One issue with data migration is that clinicians, radiologists, physicians, and other healthcare providers will need access to patient data on the old storage system during the conversion, and may still need access to gather older files after the new technology is installed, Behlen explained in his presentation at the 2007 Society for Imaging Informatics in Medicine (SIIM) conference in Providence, RI.
In most states, patient data must be stored for five to seven years. In some cases, pediatric cases are mixed with adult files, since pediatric images are retained five to seven years into adulthood. Mammography data must be retained indefinitely, which "creates an extremely long support trail for some legacy data," said Behlen, who also serves as president of data migration service firm Lai Technology of Homewood, IL.
Before delving into a data migration project, Behlen offered five questions that a facility needs to ask and answer:
- Do I really need data migration?
- Can I do it myself?
- How do I specify a data migration project?
- What are the choices and variables to outsourcing?
- What can I do to make it easier next time around?
In some cases, keeping the old storage technology and the newer archiving system is feasible, but managing the two-archive system simultaneously can become complex. "The split in the archive between the old and the new has to be maintained in workflow and staff training," Behlen said. "Retaining the legacy system also means one more vendor to deal with, one more set of maintenance procedures to keep up, more staffing consideration, and more headaches that you should avoid."
Based on economics, the plummeting cost of disk storage makes it less expensive to add storage to a new system, while the older legacy system must be maintained, in part, through support contracts and continual periodic maintenance and repairs. Both options could prove costly, however, as Behlen notes that "going off-contract" should be considered only if a facility has a staff person familiar enough with a legacy system to make appropriate support decisions.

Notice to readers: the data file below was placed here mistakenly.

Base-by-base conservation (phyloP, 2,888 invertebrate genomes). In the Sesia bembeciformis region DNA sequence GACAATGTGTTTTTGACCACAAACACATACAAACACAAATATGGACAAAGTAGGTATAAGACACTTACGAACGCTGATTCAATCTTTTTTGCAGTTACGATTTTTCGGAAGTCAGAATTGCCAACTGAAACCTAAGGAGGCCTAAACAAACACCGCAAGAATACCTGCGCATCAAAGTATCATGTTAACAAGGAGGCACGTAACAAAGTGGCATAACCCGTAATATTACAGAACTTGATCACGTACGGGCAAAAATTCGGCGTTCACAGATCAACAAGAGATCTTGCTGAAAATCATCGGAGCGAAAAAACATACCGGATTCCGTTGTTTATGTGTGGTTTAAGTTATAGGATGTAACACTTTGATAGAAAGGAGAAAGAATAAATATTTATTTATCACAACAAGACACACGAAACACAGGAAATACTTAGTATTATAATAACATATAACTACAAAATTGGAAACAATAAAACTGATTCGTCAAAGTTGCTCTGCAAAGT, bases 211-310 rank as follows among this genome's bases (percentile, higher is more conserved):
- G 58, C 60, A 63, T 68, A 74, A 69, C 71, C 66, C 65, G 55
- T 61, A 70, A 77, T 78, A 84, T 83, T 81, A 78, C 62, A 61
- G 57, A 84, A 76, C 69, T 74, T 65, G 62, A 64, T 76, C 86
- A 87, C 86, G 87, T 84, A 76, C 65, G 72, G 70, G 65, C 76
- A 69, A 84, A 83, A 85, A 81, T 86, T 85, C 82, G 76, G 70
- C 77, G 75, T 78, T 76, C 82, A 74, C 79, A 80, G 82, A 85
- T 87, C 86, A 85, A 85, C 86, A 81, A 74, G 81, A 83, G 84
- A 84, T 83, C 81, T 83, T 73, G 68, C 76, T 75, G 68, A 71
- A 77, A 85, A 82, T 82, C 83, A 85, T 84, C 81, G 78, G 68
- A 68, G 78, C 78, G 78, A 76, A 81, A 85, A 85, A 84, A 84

Not only is there a good possibility that the older system isn't HIPAA-compliant, but current support for the dated technology may be poor as well. Vendors may offer less technical assistance, as their installed base dwindles. "Even with the best vendor support, reliability will become more problematic as hardware, recording media, and personnel age," Behlen added.
With that in mind, under what circumstances is data migration the most appropriate option? Say, a facility has both a miniPACS and an older archiving system, and the plan is to fold all of the patient data into one central PACS. One simple, do-it-yourself method is to get to a general-purpose DICOM workstation, read the studies from the old PACS, and transfer the data to the new storage system. The project eventually will get done, but it "is very arduous and you'll go crazy if you have to do a lot of it," Behlen said.
Under this scenario, he suggests downloading free utilities from a Web site and crafting command files to transfer larger masses of files more quickly and efficiently. A "garden-variety PC," which is attached to the network, can direct the movement of data to the new location by way of the command file, Behlen added.
"Instead of a flat file listing the studies in the old archive, you ask your IT person to create a command file to move each study to the flat file," Behlen said. When the command file is activated, it moves the studies one at a time and outputs the results of the operation to a log file. The log file, in turn, will note errors in the transfer, which the IT person can correct.
If a facility outsources the project to a vendor, it obviously will cost money. Before committing financial resources, a facility needs to determine specifications for the data migration, the current status of the storage systems, how much data is stored, where it is located, and how it is backed up. In addition, policy decisions must be made to determine what records to keep and what to delete.
When discussing the project with vendors, Behlen recommends that a facility have the main model and number of its current storage archive, the dates of major upgrades, and, most important, an inventory of the number of studies, series, and images on the system. If possible, also determine how many terabytes of information are stored on the archive.
A clear specification of the target system configuration will help vendors understand the kind of resources that will be at the receiving end of the migration stream, he added. It also is important to know the hardware configuration and what kind of storage system will be on the back end of the new archive.
"Ultimately," Behlen said, "what counts is the sustained total input rate often expressed in terms of the limiting numbers of images per second and total gigabytes per day."
By Wayne Forrest
AuntMinnie.com staff writer
November 9, 2007
Part XVI: Exploring PACS Secrets -- Straight talk about archiving and data migration, October 22, 2007
Building the Best RFP: Part III -- Data migration prenuptial, October 11, 2007
PACS installations stuck in traffic jam, February 20, 2007
Part II: Proactive PACS data migration -- A better way to address the inevitable, January 4, 2007
Part I: Proactive PACS data migration -- A better way to address the inevitable, October 26, 2006
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